long double* arr = malloc(n * sizeof(*arr));
    if (arr == NULL) {
        perror("malloc()"); // output: "malloc(): Cannot allocate memory"
    }

Creation by accident

Unlike most other dangerous C functionality, VLA doesn't have the barrier of being not known. Many newbies learn to use them via trial and error, but don't learn about the pitfalls. Sometimes even an experiences programmer will make an mistake and create an VLA when not intended. The following will silently create a VLA when it's clearly not necessary:

const int n = 10;
int A[n];

Thankfully, any half-decent compiler would notice and optimize VLA away, but… what if it doesn't notice? Or what if for some reason (safety?) the optimizations were not turned on? But it surely isn't so much worse, right? Well…

Slower than fixed size

Without compiler optimizations a function with VLA from previous example will result in 7 times more Assembly instructions than its fixed size counterpart before moving past the array definition (look at the body before jmp .L5). But it's without optimizations - with them the produced Assembly is exactly the same.

So an example where VLA isn't by mistake:

#include <stdio.h>
void bar(int*, int);

#if 1 // 1 for VLA, 0 for VLA-free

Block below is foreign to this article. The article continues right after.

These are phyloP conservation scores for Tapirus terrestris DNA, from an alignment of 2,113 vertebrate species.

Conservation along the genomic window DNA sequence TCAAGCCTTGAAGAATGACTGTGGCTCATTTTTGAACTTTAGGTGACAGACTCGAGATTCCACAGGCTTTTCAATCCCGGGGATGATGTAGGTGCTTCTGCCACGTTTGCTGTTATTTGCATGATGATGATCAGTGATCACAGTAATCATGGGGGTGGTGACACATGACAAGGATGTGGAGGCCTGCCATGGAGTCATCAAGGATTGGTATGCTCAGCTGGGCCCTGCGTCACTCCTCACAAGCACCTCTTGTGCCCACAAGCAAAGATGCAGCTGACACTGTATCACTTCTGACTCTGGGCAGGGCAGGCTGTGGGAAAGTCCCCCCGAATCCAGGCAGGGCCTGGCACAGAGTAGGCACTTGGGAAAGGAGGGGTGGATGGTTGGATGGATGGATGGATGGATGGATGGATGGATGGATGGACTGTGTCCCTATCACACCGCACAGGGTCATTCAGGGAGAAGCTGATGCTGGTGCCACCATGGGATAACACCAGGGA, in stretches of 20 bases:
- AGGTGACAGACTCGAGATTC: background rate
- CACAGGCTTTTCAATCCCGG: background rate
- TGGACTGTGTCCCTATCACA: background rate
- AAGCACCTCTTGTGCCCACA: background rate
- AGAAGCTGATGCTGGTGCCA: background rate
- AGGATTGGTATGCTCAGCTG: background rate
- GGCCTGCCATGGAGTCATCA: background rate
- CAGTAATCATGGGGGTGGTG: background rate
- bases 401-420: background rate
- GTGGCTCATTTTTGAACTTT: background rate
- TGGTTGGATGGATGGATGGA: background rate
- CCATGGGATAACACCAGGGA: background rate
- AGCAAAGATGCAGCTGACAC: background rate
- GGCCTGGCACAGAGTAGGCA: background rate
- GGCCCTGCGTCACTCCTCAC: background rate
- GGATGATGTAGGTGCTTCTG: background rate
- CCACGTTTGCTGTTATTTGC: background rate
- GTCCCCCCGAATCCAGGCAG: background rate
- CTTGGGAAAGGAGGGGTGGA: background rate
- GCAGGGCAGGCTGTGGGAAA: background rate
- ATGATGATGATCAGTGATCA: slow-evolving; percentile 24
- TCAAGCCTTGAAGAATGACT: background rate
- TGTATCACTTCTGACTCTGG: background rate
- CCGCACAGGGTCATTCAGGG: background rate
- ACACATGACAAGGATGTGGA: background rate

void foo(int n) {
    int A[n];
    for (int i = n; i--;) {
        scanf("%d", &A[i]);
    }
    bar(A, n);
}

#else

void foo(int n) {
    int A[1000];  // Let's make it bigger than 10! (or there won't be what to examine)
    for (int i = n; i--;) {
        scanf("%d", &A[i]);
    }
    bar(A, n);
}

#endif

int main(void) {
    foo(10);
    return 0;
}

void bar(int* B, int n) {
    for (int i = n; i--;) {
        printf("%d %d", i, B[i]);
    }
}

For our educational purposes in this example, -O1 level of optimisation will work best (as Assembly will be more clear and -O2 won't help VLA's case here really much).

When we compile VLA version, before instructions corresponding to for loop, we get:

push    rbp
mov     rbp, rsp
push    r14
push    r13
push    r12
push    rbx
mov     r13d, edi
movsx   r12, edi       ; here VLA "starts"...
sal     r12, 2         ;
lea     rax, [r12+15]  ;
and     rax, -16       ;
sub     rsp, rax       ;
mov     r14, rsp       ; ... and there "ends"

VLA-free version on the other hand generates:

push    r12
push    rbp
push    rbx
sub     rsp, 4000      ; this is caused by array definition
mov     r12d, edi

So not only fixed array spawns less code, but also way simpler code. Why, VLA even causes more overhead at the beginning of the function. It's not so much more in the grand scheme of things, but it still isn't just a pointer bump.